Ukrainian general says Polish MiG fighter jets and no-fly zone are desperately needed to counter Russian gains

Despite shooting down nearly 70 Russian airplanes and another 80 helicopters, the Ukrainian air force has suffered its own losses that have given the Russians an even more decisive 10-to-1 advantage in the air, threatening a “catastrophe” for his country, a top Ukrainian general said on Tuesday.

The loss of its own fighter jets and other aircraft has made it all the more urgent that Ukraine receive Soviet-era MiG-29 fighter jets from Poland and that NATO impose a no-fly zone over at least some regions of the country, said Col. Gen. Serhii Drozdov, the former chief of the Ukrainian air force and a key member of the country’s defense ministry, in an interview for the Yahoo News “Skullduggery” podcast.

“We have lost many aircraft, and we must increase our capability,” said Drozdov. “If Ukraine wants to have victory, we must think about Ukraine’s skies being protected. We cannot defend ourselves without a full arsenal.”

Serhii Drozdov
Col. Gen. Serhii Drozdov, commander of Ukraine's air force. (Nina Liashonok/ Ukrinform/Future Publishing via Getty Images)

Drozdov’s plea for more military assistance is expected to be repeated Wednesday when Ukrainian President Volodymyr Zelensky is scheduled to address a joint session of the U.S. Congress. So far, however, the Biden administration has been adamantly opposed to both the MiG fighter jet transfer and a NATO no-fly zone, fearing that such moves would risk a direct confrontation between the United States and Russia.

While not disputing Drozdov’s estimate on Russian versus Ukrainian airplane casualties, a Pentagon spokesman declined to provide any details. “This is not our war, and we’re not going to be in a position to give operational updates,” the spokesman said.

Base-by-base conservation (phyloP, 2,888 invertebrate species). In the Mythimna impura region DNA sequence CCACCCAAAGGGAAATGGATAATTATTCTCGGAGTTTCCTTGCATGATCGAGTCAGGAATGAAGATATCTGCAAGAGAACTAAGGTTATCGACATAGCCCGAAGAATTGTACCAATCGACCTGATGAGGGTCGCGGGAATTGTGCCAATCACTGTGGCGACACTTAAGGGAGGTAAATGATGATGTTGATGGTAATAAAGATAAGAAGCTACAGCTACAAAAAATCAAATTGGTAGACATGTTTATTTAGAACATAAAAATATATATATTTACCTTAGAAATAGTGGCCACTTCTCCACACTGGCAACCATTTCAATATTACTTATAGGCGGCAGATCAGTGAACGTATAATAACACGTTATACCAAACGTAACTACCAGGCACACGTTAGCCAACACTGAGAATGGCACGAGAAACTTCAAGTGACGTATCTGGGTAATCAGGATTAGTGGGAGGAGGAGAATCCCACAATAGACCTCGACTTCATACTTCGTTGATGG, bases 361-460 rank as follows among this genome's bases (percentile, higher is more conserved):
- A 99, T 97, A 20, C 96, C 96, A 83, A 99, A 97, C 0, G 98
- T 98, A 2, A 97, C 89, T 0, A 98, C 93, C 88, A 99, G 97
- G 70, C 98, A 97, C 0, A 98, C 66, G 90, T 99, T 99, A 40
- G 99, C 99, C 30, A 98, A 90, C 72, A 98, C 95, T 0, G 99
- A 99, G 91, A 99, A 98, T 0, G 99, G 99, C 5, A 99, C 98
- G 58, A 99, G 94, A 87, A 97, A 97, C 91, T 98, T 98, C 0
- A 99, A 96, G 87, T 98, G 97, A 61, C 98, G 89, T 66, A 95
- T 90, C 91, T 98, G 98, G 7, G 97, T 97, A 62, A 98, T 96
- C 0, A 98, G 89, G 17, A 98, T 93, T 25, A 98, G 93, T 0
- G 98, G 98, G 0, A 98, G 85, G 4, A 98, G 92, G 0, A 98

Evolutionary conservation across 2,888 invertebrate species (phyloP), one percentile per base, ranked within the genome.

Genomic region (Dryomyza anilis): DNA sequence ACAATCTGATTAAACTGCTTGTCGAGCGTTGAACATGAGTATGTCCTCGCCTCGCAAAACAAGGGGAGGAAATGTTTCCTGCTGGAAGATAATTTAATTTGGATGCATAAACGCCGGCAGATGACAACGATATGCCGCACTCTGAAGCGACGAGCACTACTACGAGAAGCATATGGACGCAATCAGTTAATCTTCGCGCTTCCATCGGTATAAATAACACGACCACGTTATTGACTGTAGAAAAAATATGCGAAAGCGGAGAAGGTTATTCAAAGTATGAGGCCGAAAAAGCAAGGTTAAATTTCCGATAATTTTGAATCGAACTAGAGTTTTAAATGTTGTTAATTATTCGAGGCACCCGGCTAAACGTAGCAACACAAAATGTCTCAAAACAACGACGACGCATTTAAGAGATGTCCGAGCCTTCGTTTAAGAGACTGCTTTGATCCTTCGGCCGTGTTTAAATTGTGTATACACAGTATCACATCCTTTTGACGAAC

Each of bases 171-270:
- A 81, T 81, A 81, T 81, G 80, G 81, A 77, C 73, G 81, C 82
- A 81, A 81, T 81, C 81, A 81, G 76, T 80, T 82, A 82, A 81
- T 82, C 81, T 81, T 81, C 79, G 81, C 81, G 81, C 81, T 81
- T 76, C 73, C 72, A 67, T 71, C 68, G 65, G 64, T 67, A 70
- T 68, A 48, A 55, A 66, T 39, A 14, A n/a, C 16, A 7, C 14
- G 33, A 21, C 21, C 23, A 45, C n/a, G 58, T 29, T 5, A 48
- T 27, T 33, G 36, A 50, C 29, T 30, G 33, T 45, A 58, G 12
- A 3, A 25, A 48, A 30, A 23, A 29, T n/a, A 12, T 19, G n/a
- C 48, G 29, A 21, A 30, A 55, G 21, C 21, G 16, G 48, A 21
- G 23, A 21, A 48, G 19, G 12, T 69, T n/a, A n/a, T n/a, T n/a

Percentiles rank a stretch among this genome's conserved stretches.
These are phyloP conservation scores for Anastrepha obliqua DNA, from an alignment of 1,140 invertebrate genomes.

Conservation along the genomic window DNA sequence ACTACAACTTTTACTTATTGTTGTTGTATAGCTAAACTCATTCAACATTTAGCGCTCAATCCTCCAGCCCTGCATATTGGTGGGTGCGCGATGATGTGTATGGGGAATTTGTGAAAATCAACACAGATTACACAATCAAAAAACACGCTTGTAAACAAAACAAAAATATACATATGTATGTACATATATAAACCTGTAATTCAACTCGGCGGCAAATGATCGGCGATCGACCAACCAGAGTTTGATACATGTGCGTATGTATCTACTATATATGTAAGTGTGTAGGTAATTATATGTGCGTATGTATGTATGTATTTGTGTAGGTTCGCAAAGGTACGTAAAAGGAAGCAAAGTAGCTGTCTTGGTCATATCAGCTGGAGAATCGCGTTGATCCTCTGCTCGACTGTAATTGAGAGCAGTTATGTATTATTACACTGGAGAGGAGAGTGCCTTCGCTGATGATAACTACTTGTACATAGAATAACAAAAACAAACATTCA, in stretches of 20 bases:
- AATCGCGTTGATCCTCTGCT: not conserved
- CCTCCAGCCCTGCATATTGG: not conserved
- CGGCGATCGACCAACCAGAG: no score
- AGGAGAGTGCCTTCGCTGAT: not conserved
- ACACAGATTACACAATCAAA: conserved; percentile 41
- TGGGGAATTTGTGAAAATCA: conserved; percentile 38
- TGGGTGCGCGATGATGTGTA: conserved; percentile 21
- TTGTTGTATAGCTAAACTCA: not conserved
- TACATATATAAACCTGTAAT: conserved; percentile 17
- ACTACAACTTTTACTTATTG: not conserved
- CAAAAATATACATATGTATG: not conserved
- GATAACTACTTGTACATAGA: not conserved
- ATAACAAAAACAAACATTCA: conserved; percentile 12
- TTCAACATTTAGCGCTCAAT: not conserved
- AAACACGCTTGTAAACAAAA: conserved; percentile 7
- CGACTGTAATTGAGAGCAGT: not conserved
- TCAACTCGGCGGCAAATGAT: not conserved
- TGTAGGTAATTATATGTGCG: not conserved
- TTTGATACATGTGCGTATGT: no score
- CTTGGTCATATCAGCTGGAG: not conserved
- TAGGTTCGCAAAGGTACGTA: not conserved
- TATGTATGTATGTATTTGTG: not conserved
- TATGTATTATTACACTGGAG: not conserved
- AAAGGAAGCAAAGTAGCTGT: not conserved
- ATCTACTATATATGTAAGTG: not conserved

A Polish air force Mikoyan MiG-29 Fulcrum aircraft
A Polish air force Mikoyan MiG-29 Fulcrum aircraft. (Steve Thorne/Getty Images)

Drozdov discounted one reason that has been cited for rejecting the MiG transfer: a lack of trained Ukrainian pilots to fly them. He pointed out that he flew the Soviet-era MiGs himself, and there are many others in the Ukrainian air force capable of doing so.

“Now, we have many pilots who have no aircraft,” he said. “We have enough pilots, not enough planes.”

Drozdov also offered a somewhat modified request for a no-fly zone, suggesting that it is currently needed, not necessarily for the entire country, but for at least two distinct purposes: to protect humanitarian corridors for the evacuation of civilians and for the protection of Ukrainian nuclear power plants, two of which — in Chernobyl and Zaporizhzhia — are now under control of the Russians.

He pointed out that the Zaporizhzhia plant — the largest of its kind in Europe — was hit by a projectile when the Russians first attacked it and that in recent days the Russians have blown up ammunition nearby. He also suggested the ammunition explosion could signal a Russian willingness to destroy one of the plants and cause a radiation leak or worse.

“We don’t ask our allies to fight Russia,” Drozdov said. “We ask for the protection of civilians and the prevention of an international nuclear catastrophe.”


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